A court in Massachusetts has ruled that Gov. Charlie Baker acted within his authority when he made the decision to order the state's recreational marijuana retailers to close their doors during the COVID-19 shutdown of non-essential businesses.
Judge Kenneth Salinger's decision, handed down on Thursday, means that adult-use cannabis dispensaries will stay off Massachusetts' list of "essential businesses" allowed to operate during this stage of the SARS-CoV-2 coronavirus pandemic.
The matter landed in Suffolk Superior Court because last week a group of recreational dispensary operators and the associates sued the governor over the closure. They argued that the stoppage risks causing "irreparable" damage to their businesses, and requested that it be lifted.
Massachusetts' policy is unusual for a recreational-use state -- the majority of states where cannabis has been legalized for adults have designated all dispensaries to be essential businesses and allowed them to keep operating during the pandemic. Gov. Baker has said that his main concern is that if people from neighboring states travel to Massachusetts to buy recreational cannabis, that could increase the risk of people spreading the coronavirus.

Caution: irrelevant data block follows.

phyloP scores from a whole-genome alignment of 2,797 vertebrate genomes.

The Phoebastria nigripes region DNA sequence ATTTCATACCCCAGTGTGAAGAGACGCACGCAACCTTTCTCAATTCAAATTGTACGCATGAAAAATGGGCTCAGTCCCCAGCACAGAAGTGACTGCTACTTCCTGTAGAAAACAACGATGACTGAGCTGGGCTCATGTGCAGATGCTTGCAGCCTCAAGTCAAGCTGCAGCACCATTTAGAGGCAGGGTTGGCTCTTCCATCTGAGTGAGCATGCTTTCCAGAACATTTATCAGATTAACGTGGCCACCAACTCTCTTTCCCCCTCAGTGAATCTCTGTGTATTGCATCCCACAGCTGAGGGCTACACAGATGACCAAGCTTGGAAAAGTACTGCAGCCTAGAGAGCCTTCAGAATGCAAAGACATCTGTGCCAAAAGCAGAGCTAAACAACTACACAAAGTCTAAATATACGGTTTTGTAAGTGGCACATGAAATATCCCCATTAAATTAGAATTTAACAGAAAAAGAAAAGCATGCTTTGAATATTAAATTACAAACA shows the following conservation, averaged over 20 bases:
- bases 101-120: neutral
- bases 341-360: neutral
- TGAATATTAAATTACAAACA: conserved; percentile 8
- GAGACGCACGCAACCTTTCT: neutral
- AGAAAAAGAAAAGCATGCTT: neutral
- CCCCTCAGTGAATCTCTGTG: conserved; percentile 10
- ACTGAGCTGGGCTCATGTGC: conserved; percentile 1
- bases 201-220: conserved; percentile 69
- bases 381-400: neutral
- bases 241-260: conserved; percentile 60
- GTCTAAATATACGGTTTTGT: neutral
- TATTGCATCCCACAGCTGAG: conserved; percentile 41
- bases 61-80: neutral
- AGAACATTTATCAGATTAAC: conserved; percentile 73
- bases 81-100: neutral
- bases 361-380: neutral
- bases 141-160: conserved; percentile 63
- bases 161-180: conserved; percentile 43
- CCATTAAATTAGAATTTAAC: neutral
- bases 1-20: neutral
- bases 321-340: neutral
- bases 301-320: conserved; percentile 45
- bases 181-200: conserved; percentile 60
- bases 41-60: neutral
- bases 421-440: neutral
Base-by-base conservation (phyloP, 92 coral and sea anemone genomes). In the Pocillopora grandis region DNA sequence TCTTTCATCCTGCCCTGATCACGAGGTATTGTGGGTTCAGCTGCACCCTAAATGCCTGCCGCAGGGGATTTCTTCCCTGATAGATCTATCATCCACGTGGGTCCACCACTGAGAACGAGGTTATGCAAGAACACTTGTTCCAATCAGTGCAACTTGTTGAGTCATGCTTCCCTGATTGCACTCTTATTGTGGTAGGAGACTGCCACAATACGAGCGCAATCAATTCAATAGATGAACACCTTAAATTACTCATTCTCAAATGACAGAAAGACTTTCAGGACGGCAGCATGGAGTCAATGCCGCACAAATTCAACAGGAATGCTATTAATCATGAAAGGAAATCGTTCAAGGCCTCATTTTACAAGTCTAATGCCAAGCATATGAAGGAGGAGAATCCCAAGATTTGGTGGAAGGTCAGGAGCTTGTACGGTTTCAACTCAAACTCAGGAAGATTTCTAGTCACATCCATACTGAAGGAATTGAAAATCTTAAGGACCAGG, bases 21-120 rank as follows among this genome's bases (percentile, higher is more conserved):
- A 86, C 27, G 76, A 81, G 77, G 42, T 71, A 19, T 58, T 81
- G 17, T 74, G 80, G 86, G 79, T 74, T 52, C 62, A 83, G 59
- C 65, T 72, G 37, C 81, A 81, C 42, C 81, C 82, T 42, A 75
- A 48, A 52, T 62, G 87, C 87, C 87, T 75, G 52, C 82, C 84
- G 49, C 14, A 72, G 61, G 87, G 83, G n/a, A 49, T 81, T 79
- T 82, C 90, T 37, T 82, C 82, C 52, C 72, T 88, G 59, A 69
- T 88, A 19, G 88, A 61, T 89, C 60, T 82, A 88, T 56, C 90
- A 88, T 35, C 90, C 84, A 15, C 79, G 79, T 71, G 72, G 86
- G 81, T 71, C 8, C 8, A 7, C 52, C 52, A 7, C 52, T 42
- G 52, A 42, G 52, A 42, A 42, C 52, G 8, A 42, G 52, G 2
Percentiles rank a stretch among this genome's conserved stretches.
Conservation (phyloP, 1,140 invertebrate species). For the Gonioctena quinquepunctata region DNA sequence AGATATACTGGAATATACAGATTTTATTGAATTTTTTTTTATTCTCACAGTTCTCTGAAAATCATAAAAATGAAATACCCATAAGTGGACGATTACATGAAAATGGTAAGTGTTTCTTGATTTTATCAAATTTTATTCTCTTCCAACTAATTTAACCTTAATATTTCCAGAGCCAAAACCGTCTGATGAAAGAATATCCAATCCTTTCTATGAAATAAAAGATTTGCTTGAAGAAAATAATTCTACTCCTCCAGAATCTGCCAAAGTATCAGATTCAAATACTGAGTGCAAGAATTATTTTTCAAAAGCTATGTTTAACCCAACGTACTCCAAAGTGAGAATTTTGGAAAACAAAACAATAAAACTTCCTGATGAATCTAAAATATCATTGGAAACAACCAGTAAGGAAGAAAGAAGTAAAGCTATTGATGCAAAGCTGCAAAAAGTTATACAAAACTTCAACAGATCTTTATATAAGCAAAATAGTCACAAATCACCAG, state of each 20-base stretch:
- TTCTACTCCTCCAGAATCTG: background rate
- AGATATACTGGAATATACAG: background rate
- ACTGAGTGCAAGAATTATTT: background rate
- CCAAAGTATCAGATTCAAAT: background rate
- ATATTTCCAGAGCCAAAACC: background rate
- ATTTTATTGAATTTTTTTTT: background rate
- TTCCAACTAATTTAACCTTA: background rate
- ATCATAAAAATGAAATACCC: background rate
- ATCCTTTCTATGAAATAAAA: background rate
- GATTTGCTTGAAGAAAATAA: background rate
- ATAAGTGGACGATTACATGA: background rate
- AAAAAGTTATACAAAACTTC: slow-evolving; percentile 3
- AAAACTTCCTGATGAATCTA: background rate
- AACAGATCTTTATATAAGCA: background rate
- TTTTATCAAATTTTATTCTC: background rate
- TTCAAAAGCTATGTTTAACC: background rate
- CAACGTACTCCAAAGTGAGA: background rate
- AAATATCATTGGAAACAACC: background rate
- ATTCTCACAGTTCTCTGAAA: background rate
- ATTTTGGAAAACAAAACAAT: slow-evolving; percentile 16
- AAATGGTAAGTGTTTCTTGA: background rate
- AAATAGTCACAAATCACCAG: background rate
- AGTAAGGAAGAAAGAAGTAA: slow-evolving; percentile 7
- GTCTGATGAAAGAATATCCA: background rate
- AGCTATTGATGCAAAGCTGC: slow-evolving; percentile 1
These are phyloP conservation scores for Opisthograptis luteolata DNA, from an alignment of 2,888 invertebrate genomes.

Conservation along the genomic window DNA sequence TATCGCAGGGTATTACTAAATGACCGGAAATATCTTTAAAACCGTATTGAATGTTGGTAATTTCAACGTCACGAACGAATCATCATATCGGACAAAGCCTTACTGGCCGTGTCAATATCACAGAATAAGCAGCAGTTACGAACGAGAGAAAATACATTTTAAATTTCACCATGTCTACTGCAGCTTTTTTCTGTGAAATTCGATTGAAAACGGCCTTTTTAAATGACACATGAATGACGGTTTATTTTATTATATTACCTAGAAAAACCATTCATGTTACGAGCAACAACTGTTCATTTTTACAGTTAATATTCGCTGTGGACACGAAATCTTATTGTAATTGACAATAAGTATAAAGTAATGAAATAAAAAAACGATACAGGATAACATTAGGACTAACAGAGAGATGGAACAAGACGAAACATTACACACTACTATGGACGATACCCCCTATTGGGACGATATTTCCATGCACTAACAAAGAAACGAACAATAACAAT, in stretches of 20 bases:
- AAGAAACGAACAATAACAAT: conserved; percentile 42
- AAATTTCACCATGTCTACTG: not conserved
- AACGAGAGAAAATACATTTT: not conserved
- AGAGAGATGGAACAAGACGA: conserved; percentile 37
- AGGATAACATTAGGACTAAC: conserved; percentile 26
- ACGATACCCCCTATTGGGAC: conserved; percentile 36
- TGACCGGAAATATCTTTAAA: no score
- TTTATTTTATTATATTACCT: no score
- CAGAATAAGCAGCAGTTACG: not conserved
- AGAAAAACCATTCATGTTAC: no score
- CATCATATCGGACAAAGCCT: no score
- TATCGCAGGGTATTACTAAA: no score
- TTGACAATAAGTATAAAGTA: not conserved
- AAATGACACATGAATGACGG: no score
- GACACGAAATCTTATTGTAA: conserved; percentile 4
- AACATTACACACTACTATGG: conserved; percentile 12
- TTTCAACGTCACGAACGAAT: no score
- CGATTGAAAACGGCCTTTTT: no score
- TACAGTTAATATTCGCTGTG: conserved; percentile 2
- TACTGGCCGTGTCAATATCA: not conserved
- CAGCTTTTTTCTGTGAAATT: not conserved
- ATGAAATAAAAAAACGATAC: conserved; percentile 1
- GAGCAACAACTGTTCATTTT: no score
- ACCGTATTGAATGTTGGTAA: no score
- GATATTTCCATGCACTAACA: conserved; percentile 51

Although recreational sales have been halted for the time being, the sale of medical marijuana is being permitted. And apparently, there has been a surge in applications for medical marijuana cards.
"The governor's decision to treat medical marijuana facilities and liquor stores differently than adult-use [recreational] marijuana establishments has a rational basis and therefore is constitutional," Judge Salinger wrote in his ruling.
One company that will be affected by the ongoing closure is Curaleaf Holdings (OTC:CURLF), a marijuana company headquartered in the state. This impact might not be severe, however, as only two of the four dispensaries Curaleaf operates in the state sell strictly recreational product.
On Friday, Curaleaf Holdings' stock lagged behind the broader equities market, rising by 1.4%.